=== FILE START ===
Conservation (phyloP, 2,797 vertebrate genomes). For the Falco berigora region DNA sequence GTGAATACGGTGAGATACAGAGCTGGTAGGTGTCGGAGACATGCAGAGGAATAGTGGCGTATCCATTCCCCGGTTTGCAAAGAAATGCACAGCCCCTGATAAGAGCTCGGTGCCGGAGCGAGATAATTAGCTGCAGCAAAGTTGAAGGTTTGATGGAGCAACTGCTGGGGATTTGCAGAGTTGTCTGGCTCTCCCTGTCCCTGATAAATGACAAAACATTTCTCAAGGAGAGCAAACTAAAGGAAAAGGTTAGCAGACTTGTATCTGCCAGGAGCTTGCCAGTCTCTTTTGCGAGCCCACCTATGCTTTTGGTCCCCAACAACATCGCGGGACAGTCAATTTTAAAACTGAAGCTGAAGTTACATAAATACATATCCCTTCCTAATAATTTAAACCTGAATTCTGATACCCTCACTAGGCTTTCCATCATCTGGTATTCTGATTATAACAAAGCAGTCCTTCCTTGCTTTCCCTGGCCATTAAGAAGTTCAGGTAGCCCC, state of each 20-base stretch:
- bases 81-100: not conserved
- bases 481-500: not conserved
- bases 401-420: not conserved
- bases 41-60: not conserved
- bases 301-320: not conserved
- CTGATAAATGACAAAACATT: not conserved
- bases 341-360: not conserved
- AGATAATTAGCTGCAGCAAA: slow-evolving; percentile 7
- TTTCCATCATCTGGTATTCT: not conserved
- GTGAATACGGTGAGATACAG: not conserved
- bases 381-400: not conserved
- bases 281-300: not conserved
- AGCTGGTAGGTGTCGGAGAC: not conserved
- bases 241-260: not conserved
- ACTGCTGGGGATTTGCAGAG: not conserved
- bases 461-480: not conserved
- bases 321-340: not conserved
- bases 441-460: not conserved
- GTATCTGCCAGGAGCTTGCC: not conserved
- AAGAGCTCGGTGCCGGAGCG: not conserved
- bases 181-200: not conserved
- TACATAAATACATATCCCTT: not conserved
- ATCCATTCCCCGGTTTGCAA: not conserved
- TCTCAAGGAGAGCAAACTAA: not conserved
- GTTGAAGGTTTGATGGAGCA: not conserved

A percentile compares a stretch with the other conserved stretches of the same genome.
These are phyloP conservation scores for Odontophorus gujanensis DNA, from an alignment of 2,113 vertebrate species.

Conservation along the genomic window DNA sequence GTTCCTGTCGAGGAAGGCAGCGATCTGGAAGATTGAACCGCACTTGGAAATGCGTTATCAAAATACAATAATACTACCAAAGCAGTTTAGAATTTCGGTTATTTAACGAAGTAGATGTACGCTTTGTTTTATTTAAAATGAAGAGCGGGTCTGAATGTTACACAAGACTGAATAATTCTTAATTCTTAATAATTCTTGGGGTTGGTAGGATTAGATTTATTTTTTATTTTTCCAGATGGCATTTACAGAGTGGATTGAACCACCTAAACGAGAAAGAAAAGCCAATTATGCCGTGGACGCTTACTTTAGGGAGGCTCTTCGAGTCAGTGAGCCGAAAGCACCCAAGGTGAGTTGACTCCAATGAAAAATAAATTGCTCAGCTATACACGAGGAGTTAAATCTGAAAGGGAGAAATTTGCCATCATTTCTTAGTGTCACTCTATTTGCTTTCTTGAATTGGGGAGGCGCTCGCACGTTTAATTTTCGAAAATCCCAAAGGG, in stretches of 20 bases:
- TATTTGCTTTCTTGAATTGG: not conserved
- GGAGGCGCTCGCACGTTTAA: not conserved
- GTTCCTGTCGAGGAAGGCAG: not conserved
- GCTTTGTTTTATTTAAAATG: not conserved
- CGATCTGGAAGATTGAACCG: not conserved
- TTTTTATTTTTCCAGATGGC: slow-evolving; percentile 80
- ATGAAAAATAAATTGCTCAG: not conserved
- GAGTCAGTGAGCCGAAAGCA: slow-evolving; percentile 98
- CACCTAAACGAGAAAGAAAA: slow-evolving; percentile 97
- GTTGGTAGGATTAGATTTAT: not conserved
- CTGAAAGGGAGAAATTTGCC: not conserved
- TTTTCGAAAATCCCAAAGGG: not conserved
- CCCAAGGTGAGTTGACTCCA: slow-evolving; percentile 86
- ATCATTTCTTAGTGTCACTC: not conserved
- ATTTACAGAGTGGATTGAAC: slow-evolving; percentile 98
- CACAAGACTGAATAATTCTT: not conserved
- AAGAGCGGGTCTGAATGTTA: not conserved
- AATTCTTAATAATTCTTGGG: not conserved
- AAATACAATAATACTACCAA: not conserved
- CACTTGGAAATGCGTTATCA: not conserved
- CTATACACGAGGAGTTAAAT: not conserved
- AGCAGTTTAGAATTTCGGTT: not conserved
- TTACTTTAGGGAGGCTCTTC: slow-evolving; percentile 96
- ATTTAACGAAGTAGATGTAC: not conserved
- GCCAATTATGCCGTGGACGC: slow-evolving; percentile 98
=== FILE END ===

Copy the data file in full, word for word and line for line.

Conservation (phyloP, 2,797 vertebrate genomes). For the Falco berigora region DNA sequence GTGAATACGGTGAGATACAGAGCTGGTAGGTGTCGGAGACATGCAGAGGAATAGTGGCGTATCCATTCCCCGGTTTGCAAAGAAATGCACAGCCCCTGATAAGAGCTCGGTGCCGGAGCGAGATAATTAGCTGCAGCAAAGTTGAAGGTTTGATGGAGCAACTGCTGGGGATTTGCAGAGTTGTCTGGCTCTCCCTGTCCCTGATAAATGACAAAACATTTCTCAAGGAGAGCAAACTAAAGGAAAAGGTTAGCAGACTTGTATCTGCCAGGAGCTTGCCAGTCTCTTTTGCGAGCCCACCTATGCTTTTGGTCCCCAACAACATCGCGGGACAGTCAATTTTAAAACTGAAGCTGAAGTTACATAAATACATATCCCTTCCTAATAATTTAAACCTGAATTCTGATACCCTCACTAGGCTTTCCATCATCTGGTATTCTGATTATAACAAAGCAGTCCTTCCTTGCTTTCCCTGGCCATTAAGAAGTTCAGGTAGCCCC, state of each 20-base stretch:
- bases 81-100: not conserved
- bases 481-500: not conserved
- bases 401-420: not conserved
- bases 41-60: not conserved
- bases 301-320: not conserved
- CTGATAAATGACAAAACATT: not conserved
- bases 341-360: not conserved
- AGATAATTAGCTGCAGCAAA: slow-evolving; percentile 7
- TTTCCATCATCTGGTATTCT: not conserved
- GTGAATACGGTGAGATACAG: not conserved
- bases 381-400: not conserved
- bases 281-300: not conserved
- AGCTGGTAGGTGTCGGAGAC: not conserved
- bases 241-260: not conserved
- ACTGCTGGGGATTTGCAGAG: not conserved
- bases 461-480: not conserved
- bases 321-340: not conserved
- bases 441-460: not conserved
- GTATCTGCCAGGAGCTTGCC: not conserved
- AAGAGCTCGGTGCCGGAGCG: not conserved
- bases 181-200: not conserved
- TACATAAATACATATCCCTT: not conserved
- ATCCATTCCCCGGTTTGCAA: not conserved
- TCTCAAGGAGAGCAAACTAA: not conserved
- GTTGAAGGTTTGATGGAGCA: not conserved

A percentile compares a stretch with the other conserved stretches of the same genome.
These are phyloP conservation scores for Odontophorus gujanensis DNA, from an alignment of 2,113 vertebrate species.

Conservation along the genomic window DNA sequence GTTCCTGTCGAGGAAGGCAGCGATCTGGAAGATTGAACCGCACTTGGAAATGCGTTATCAAAATACAATAATACTACCAAAGCAGTTTAGAATTTCGGTTATTTAACGAAGTAGATGTACGCTTTGTTTTATTTAAAATGAAGAGCGGGTCTGAATGTTACACAAGACTGAATAATTCTTAATTCTTAATAATTCTTGGGGTTGGTAGGATTAGATTTATTTTTTATTTTTCCAGATGGCATTTACAGAGTGGATTGAACCACCTAAACGAGAAAGAAAAGCCAATTATGCCGTGGACGCTTACTTTAGGGAGGCTCTTCGAGTCAGTGAGCCGAAAGCACCCAAGGTGAGTTGACTCCAATGAAAAATAAATTGCTCAGCTATACACGAGGAGTTAAATCTGAAAGGGAGAAATTTGCCATCATTTCTTAGTGTCACTCTATTTGCTTTCTTGAATTGGGGAGGCGCTCGCACGTTTAATTTTCGAAAATCCCAAAGGG, in stretches of 20 bases:
- TATTTGCTTTCTTGAATTGG: not conserved
- GGAGGCGCTCGCACGTTTAA: not conserved
- GTTCCTGTCGAGGAAGGCAG: not conserved
- GCTTTGTTTTATTTAAAATG: not conserved
- CGATCTGGAAGATTGAACCG: not conserved
- TTTTTATTTTTCCAGATGGC: slow-evolving; percentile 80
- ATGAAAAATAAATTGCTCAG: not conserved
- GAGTCAGTGAGCCGAAAGCA: slow-evolving; percentile 98
- CACCTAAACGAGAAAGAAAA: slow-evolving; percentile 97
- GTTGGTAGGATTAGATTTAT: not conserved
- CTGAAAGGGAGAAATTTGCC: not conserved
- TTTTCGAAAATCCCAAAGGG: not conserved
- CCCAAGGTGAGTTGACTCCA: slow-evolving; percentile 86
- ATCATTTCTTAGTGTCACTC: not conserved
- ATTTACAGAGTGGATTGAAC: slow-evolving; percentile 98
- CACAAGACTGAATAATTCTT: not conserved
- AAGAGCGGGTCTGAATGTTA: not conserved
- AATTCTTAATAATTCTTGGG: not conserved
- AAATACAATAATACTACCAA: not conserved
- CACTTGGAAATGCGTTATCA: not conserved
- CTATACACGAGGAGTTAAAT: not conserved
- AGCAGTTTAGAATTTCGGTT: not conserved
- TTACTTTAGGGAGGCTCTTC: slow-evolving; percentile 96
- ATTTAACGAAGTAGATGTAC: not conserved
- GCCAATTATGCCGTGGACGC: slow-evolving; percentile 98